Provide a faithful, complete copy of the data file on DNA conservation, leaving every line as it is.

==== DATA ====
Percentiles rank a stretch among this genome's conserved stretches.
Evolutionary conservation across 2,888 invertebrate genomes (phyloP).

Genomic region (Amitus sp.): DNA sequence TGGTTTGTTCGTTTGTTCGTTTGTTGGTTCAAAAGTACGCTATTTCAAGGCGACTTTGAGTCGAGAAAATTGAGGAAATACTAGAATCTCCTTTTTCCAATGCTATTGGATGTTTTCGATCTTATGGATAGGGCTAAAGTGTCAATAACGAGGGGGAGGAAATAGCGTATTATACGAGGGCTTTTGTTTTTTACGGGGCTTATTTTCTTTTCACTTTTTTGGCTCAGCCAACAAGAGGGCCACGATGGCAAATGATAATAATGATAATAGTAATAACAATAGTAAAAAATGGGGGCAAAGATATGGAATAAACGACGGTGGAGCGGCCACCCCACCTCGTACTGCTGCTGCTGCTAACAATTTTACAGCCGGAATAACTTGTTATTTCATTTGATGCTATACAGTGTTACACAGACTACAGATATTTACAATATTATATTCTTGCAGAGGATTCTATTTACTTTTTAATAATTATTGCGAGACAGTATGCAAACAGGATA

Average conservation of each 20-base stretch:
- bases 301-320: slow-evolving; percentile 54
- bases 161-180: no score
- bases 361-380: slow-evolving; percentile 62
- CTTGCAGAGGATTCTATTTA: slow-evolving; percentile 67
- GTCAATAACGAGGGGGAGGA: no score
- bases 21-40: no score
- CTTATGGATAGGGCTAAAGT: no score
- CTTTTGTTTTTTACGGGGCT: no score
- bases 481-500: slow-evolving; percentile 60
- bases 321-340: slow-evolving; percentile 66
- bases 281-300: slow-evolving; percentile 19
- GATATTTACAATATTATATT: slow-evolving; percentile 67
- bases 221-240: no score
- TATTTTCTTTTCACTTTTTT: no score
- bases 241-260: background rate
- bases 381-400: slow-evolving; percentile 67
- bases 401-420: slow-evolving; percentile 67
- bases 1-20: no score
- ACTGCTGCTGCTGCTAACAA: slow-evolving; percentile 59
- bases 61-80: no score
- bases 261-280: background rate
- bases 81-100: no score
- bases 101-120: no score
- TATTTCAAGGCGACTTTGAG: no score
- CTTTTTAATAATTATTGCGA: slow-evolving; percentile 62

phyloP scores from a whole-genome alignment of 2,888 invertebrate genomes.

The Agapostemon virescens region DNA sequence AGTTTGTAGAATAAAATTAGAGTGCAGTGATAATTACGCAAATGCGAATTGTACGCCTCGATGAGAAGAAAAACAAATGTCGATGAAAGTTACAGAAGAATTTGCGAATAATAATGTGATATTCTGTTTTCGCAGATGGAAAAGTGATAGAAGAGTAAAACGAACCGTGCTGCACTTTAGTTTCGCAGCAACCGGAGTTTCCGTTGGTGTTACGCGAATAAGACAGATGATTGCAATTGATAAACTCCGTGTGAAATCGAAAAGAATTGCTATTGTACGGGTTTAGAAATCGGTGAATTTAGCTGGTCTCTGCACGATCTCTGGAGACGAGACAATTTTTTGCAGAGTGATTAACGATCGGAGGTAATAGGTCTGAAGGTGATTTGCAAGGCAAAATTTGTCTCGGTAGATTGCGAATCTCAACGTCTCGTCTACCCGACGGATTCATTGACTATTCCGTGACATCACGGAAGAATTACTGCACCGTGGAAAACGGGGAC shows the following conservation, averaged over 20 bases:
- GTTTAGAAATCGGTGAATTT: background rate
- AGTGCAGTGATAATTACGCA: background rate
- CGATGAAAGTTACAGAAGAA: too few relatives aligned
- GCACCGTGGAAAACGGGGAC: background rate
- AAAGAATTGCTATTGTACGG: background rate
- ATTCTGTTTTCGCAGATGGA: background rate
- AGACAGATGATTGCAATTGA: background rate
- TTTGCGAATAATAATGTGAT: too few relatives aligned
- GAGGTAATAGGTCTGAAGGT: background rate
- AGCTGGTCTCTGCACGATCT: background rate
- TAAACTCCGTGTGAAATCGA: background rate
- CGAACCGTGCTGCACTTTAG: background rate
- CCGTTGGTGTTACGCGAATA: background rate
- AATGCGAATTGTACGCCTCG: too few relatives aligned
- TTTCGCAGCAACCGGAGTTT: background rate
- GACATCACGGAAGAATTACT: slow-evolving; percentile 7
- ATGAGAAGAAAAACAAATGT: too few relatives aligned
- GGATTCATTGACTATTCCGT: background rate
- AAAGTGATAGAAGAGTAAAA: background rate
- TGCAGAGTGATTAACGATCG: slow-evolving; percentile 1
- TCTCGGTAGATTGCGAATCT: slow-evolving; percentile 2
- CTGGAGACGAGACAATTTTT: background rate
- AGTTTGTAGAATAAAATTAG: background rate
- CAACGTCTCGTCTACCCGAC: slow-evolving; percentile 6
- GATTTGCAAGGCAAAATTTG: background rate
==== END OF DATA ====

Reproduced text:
Percentiles rank a stretch among this genome's conserved stretches.
Evolutionary conservation across 2,888 invertebrate genomes (phyloP).

Genomic region (Amitus sp.): DNA sequence TGGTTTGTTCGTTTGTTCGTTTGTTGGTTCAAAAGTACGCTATTTCAAGGCGACTTTGAGTCGAGAAAATTGAGGAAATACTAGAATCTCCTTTTTCCAATGCTATTGGATGTTTTCGATCTTATGGATAGGGCTAAAGTGTCAATAACGAGGGGGAGGAAATAGCGTATTATACGAGGGCTTTTGTTTTTTACGGGGCTTATTTTCTTTTCACTTTTTTGGCTCAGCCAACAAGAGGGCCACGATGGCAAATGATAATAATGATAATAGTAATAACAATAGTAAAAAATGGGGGCAAAGATATGGAATAAACGACGGTGGAGCGGCCACCCCACCTCGTACTGCTGCTGCTGCTAACAATTTTACAGCCGGAATAACTTGTTATTTCATTTGATGCTATACAGTGTTACACAGACTACAGATATTTACAATATTATATTCTTGCAGAGGATTCTATTTACTTTTTAATAATTATTGCGAGACAGTATGCAAACAGGATA

Average conservation of each 20-base stretch:
- bases 301-320: slow-evolving; percentile 54
- bases 161-180: no score
- bases 361-380: slow-evolving; percentile 62
- CTTGCAGAGGATTCTATTTA: slow-evolving; percentile 67
- GTCAATAACGAGGGGGAGGA: no score
- bases 21-40: no score
- CTTATGGATAGGGCTAAAGT: no score
- CTTTTGTTTTTTACGGGGCT: no score
- bases 481-500: slow-evolving; percentile 60
- bases 321-340: slow-evolving; percentile 66
- bases 281-300: slow-evolving; percentile 19
- GATATTTACAATATTATATT: slow-evolving; percentile 67
- bases 221-240: no score
- TATTTTCTTTTCACTTTTTT: no score
- bases 241-260: background rate
- bases 381-400: slow-evolving; percentile 67
- bases 401-420: slow-evolving; percentile 67
- bases 1-20: no score
- ACTGCTGCTGCTGCTAACAA: slow-evolving; percentile 59
- bases 61-80: no score
- bases 261-280: background rate
- bases 81-100: no score
- bases 101-120: no score
- TATTTCAAGGCGACTTTGAG: no score
- CTTTTTAATAATTATTGCGA: slow-evolving; percentile 62

phyloP scores from a whole-genome alignment of 2,888 invertebrate genomes.

The Agapostemon virescens region DNA sequence AGTTTGTAGAATAAAATTAGAGTGCAGTGATAATTACGCAAATGCGAATTGTACGCCTCGATGAGAAGAAAAACAAATGTCGATGAAAGTTACAGAAGAATTTGCGAATAATAATGTGATATTCTGTTTTCGCAGATGGAAAAGTGATAGAAGAGTAAAACGAACCGTGCTGCACTTTAGTTTCGCAGCAACCGGAGTTTCCGTTGGTGTTACGCGAATAAGACAGATGATTGCAATTGATAAACTCCGTGTGAAATCGAAAAGAATTGCTATTGTACGGGTTTAGAAATCGGTGAATTTAGCTGGTCTCTGCACGATCTCTGGAGACGAGACAATTTTTTGCAGAGTGATTAACGATCGGAGGTAATAGGTCTGAAGGTGATTTGCAAGGCAAAATTTGTCTCGGTAGATTGCGAATCTCAACGTCTCGTCTACCCGACGGATTCATTGACTATTCCGTGACATCACGGAAGAATTACTGCACCGTGGAAAACGGGGAC shows the following conservation, averaged over 20 bases:
- GTTTAGAAATCGGTGAATTT: background rate
- AGTGCAGTGATAATTACGCA: background rate
- CGATGAAAGTTACAGAAGAA: too few relatives aligned
- GCACCGTGGAAAACGGGGAC: background rate
- AAAGAATTGCTATTGTACGG: background rate
- ATTCTGTTTTCGCAGATGGA: background rate
- AGACAGATGATTGCAATTGA: background rate
- TTTGCGAATAATAATGTGAT: too few relatives aligned
- GAGGTAATAGGTCTGAAGGT: background rate
- AGCTGGTCTCTGCACGATCT: background rate
- TAAACTCCGTGTGAAATCGA: background rate
- CGAACCGTGCTGCACTTTAG: background rate
- CCGTTGGTGTTACGCGAATA: background rate
- AATGCGAATTGTACGCCTCG: too few relatives aligned
- TTTCGCAGCAACCGGAGTTT: background rate
- GACATCACGGAAGAATTACT: slow-evolving; percentile 7
- ATGAGAAGAAAAACAAATGT: too few relatives aligned
- GGATTCATTGACTATTCCGT: background rate
- AAAGTGATAGAAGAGTAAAA: background rate
- TGCAGAGTGATTAACGATCG: slow-evolving; percentile 1
- TCTCGGTAGATTGCGAATCT: slow-evolving; percentile 2
- CTGGAGACGAGACAATTTTT: background rate
- AGTTTGTAGAATAAAATTAG: background rate
- CAACGTCTCGTCTACCCGAC: slow-evolving; percentile 6
- GATTTGCAAGGCAAAATTTG: background rate